by Good Clean Love Staff October 26, 2017
Have you ever started a new birth control, and then noticed that things started feeling a little…off? Turns out, you aren’t the only one! More women are noticing vaginal dryness as a result of their birth control regimen. Don’t worry, though – there are plenty of things you can do to start feeling better.
Although vaginal dryness is most commonly associated with menopausal women (two-thirds of women over 60 list dryness as one of their top sexual health problems!), it can actually happen to women of all ages. Typical symptoms of dryness include: discomfort, itching or burning, and pain during sex. Some women experience day-to-day discomfort, while others only notice when they aren’t able to get wet before or during sex.
For some time, it seemed nobody was talking about the correlation between birth control and vaginal dryness – we were too busy talking about other symptoms, like weight gain and acne. But now, more and more physicians are recognizing the link between the two. As Lauren Streicher, M.D., shared in this article , “between three and five percent of women on low-dose birth control pills experience vaginal dryness.”
Why? In short: hormones. Specifically, estrogen. Estrogen helps keep the tissues of your vagina lubricated , and birth control pills may cause changes in estrogen levels that can lead feminine dryness. According to SELF magazine , “lowering the amount of estrogen circulating in your body will reduce blood flow to the tissue, resulting in dryness of either the vagina or vulva.” Yikes!
Fortunately, no. But several different methods can. Although the pill seems to be the biggest offender – specifically, combination pills like YAZ – other forms of hormonal birth control can lead to dryness as well.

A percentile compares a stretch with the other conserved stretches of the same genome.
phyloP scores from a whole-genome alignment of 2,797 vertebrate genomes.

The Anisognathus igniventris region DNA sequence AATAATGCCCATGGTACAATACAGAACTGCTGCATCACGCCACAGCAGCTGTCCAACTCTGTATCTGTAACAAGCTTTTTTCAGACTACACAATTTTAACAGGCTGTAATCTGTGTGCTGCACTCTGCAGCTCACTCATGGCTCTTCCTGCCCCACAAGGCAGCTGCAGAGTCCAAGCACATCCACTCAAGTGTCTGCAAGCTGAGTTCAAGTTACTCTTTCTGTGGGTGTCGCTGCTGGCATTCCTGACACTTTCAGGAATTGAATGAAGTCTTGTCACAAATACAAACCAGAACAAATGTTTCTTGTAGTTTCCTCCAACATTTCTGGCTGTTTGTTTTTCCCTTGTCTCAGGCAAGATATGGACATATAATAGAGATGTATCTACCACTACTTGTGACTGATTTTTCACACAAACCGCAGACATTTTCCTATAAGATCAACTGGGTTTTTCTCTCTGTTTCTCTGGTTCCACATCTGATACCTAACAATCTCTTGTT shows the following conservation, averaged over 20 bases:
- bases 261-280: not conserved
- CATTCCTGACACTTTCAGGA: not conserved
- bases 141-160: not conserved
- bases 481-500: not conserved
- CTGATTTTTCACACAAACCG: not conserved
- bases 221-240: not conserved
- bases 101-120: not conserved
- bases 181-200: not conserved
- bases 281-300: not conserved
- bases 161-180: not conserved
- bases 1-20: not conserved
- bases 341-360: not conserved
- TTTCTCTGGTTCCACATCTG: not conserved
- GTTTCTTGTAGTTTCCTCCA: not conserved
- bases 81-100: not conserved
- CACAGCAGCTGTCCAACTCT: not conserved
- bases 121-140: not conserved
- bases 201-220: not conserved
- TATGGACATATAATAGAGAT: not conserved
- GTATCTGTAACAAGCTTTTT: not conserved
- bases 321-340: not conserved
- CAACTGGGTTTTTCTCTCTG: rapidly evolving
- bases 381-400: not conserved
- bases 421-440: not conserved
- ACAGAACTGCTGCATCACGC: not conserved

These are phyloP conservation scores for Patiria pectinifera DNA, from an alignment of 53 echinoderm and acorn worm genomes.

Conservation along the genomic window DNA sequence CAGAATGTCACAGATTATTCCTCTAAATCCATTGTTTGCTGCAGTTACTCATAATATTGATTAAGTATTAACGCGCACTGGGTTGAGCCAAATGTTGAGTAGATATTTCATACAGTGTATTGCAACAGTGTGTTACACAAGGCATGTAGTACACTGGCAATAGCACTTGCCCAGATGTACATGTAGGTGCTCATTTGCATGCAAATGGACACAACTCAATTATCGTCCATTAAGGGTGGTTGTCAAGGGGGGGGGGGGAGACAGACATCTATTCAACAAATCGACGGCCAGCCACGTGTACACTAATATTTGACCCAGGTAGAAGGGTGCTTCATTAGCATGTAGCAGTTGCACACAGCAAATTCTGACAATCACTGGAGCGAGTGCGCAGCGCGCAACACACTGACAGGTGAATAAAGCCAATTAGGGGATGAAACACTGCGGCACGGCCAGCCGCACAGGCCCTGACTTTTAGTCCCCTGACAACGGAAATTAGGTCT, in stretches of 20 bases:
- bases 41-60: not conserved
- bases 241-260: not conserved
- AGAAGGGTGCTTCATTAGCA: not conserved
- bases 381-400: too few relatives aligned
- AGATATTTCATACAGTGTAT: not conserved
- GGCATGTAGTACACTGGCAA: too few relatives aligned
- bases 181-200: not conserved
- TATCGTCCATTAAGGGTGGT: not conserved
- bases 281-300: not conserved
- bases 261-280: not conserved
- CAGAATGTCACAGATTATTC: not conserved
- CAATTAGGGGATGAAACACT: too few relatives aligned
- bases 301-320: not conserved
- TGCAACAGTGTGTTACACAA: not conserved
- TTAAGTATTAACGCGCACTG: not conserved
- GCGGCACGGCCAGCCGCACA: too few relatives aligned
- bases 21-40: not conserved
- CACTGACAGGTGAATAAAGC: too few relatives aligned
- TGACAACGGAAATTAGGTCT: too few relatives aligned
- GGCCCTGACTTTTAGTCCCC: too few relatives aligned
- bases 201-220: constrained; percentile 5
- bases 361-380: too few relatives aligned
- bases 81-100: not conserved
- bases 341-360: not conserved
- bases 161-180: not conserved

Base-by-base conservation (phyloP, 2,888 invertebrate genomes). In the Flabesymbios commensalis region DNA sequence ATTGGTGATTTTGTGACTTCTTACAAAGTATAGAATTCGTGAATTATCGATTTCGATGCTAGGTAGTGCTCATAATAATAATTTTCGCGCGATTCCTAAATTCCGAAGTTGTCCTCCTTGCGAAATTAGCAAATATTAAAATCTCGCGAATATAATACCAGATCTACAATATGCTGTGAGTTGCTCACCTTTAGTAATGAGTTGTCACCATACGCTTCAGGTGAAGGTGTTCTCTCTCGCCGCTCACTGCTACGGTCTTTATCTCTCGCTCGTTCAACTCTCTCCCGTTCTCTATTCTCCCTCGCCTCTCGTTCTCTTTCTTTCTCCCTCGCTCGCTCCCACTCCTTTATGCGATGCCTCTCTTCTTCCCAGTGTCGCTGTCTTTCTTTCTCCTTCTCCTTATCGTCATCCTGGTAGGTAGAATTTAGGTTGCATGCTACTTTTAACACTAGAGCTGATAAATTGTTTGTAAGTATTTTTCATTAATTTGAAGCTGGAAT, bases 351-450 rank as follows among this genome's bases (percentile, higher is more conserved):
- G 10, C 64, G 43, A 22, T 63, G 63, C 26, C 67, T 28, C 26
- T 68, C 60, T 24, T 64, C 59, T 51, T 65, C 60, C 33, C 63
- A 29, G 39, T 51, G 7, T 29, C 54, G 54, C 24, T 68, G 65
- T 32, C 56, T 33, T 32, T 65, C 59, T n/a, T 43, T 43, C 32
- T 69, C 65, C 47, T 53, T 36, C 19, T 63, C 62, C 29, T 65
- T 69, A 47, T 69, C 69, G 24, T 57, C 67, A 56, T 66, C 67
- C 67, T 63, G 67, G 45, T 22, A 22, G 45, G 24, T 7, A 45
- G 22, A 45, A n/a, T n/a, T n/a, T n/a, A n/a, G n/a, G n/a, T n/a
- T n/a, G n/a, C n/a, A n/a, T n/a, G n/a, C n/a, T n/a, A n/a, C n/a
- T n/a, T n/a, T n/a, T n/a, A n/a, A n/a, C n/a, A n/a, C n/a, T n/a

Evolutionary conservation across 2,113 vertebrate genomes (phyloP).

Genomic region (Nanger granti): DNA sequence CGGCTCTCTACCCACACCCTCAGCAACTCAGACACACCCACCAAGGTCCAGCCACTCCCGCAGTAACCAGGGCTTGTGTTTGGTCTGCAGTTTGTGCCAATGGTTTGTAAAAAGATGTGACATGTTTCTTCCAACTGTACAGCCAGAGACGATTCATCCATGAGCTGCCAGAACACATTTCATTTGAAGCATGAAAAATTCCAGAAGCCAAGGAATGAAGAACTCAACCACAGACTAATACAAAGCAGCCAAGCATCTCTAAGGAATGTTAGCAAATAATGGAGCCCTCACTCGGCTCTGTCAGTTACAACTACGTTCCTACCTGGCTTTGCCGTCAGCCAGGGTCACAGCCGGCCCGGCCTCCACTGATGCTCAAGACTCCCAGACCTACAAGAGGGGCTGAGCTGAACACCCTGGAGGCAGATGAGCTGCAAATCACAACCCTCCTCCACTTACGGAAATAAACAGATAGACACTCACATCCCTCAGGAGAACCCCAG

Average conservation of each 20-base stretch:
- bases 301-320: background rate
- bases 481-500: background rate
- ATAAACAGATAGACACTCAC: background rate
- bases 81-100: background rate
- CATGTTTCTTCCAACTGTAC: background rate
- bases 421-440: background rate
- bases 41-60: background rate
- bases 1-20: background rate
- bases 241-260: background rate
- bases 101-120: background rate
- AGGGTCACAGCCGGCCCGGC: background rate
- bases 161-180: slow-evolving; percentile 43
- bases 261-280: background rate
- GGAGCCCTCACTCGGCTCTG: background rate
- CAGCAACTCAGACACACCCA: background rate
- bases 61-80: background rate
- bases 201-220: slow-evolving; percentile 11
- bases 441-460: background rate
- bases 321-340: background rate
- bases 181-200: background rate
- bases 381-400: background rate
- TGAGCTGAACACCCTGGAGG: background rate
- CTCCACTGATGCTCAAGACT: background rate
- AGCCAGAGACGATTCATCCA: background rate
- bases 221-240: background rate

Non-hormonal birth control methods, like the copper IUD or the mini pill, should not lead to vaginal dryness that the pill can sometimes cause.
If these symptoms sound familiar, you aren’t alone. The first step you should take when experiencing vaginal dryness is to consult your doctor. Your physician or healthcare provider can help determine the root cause. If it is a result of your birth control, they can help you find a non-hormonal birth control to replace your current method.
There are things you can do at home, too. Some women report success is treating vaginal dryness with natural remedies and dietary changes .
If you aren’t experiencing daily discomfort, but are having trouble getting wet in the bedroom, try slowing sex down and spending more time on foreplay.
And last but not least, try using a lubricant like our Bio Match™ Restore™ moisturizing vaginal gel. Because as we say here at Good Clean Love: wetter is better!
by Good Clean Love Staff March 19, 2019
The percentage of people impacted by infidelity is somewhere between 30 and 60% of all married couples, depending on the study cited. More interesting than the differences between men and women are the different patterns of infidelity for each gender. Cheating men are more likely than cheating women to have an affair with someone younger than their spouse. On the other hand, cheating women are more likely than cheating men to have an affair with someone better educated than their current spouse.
by Kaylee Dye February 08, 2019
What is daily care of the vagina? We know how to take daily care of our face – we cleanse it, we balance our pH with toner, we moisturize it. But what’s involved with taking care of our vagina? And why take care of it every day?
Let’s first address why you want to practice daily care of your lady business.
by Meghan Morgavan January 24, 2019
It can be devastating to feel pain when you were expecting to feel pleasure. And yet, if you have ever experienced this, you should know you are not alone. The landmark "Sex in America" survey conducted in 1994 found that 1 in 5 women experience pain during sex, and this likelihood increases to 1 in 3 women when they are post-menopausal.